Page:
Date of Award

Spring 1-1-2014

Document Type


Degree Name

Doctor of Philosophy (PhD)


Psychology & Neuroscience

First Advisor

Michael C. Stallings

Second Advisor

Naomi P. Friedman

Third Advisor

John K. Hewitt

Fourth Advisor

Matthew B. McQueen

Fifth Advisor

Yuko Munakata


Prior studies suggest there are common genetic vulnerabilities underlying antisocial behavior and substance use disorders, which are often comorbid. It has been proposed that cognitive and personality factors related to behavioral disinhibition may explain some of the association between these behaviors. This dissertation uses adolescent twins from the Colorado Center for Antisocial Drug Dependence (CADD) to investigate (a) whether behavioral disinhibition and factors common and specific to executive functions share genetic influences, and (b) how genetic relations change with specific stages of substance use. Then, a subset of items from the Tridimensional Personality Questionnaire (TPQ) is examined for its usefulness in predicting antisocial behavior and substance use problems.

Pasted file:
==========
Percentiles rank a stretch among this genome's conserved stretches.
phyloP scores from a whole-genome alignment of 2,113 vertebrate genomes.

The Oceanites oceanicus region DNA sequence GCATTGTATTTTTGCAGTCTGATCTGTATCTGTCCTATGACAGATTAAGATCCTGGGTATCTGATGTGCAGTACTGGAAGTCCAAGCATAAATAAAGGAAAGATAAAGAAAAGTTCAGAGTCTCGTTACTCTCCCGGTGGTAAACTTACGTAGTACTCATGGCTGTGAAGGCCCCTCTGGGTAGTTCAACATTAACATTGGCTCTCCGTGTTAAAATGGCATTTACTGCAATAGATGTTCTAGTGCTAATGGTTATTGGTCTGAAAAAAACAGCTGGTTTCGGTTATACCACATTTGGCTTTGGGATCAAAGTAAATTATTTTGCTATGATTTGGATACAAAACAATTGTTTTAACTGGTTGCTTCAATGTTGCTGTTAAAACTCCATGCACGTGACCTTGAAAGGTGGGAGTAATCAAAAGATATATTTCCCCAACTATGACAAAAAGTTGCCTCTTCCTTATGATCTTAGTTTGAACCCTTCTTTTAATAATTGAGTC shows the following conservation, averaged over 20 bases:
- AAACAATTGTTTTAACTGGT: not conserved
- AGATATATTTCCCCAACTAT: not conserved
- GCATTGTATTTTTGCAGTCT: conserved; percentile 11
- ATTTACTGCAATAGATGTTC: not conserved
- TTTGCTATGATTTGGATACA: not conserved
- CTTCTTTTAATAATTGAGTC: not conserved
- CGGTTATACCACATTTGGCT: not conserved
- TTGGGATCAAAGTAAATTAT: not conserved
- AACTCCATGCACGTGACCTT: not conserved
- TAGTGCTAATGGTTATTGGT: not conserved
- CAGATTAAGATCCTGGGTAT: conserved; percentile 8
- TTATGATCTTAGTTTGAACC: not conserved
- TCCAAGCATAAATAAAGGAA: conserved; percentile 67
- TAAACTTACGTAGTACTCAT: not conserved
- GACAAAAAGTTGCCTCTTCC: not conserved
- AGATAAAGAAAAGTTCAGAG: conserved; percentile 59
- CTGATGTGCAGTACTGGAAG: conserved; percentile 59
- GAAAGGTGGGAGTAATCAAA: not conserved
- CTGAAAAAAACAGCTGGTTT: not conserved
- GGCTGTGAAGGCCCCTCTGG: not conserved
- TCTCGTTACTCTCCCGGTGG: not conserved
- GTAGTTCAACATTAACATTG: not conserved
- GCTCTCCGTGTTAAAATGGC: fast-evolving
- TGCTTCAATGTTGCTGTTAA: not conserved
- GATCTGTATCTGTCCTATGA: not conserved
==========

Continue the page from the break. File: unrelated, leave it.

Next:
In the first two studies, latent constructs reflected variance shared among either executive function tasks or behavioral disinhibition measures. A set of updating tasks and a set of shifting tasks were each represented by latent factors. All three types of tasks (updating, shifting, and inhibiting) loaded on a third executive function factor. The behavioral disinhibition factor included conduct disorder, substance use or dependence vulnerability, and the TPQ novelty seeking dimension. The first study showed that genetic influences on the common executive function factor were more highly correlated with genetic influences on behavioral disinhibition when substance use, rather than dependence vulnerability, was included in the model. Results from the second study indicated a higher proportion of shared genetic influences between the common executive function factor and age-of-onset than between executive functioning and later problem-use stages. The final study identified a set of TPQ items that reflected disinhibitory personality. Although the new measure predicted antisocial behavior and substance use disorders, it did not show significant improvement over the original novelty seeking dimension commonly used in studies of behavioral disinhibition. Implications for these findings are discussed.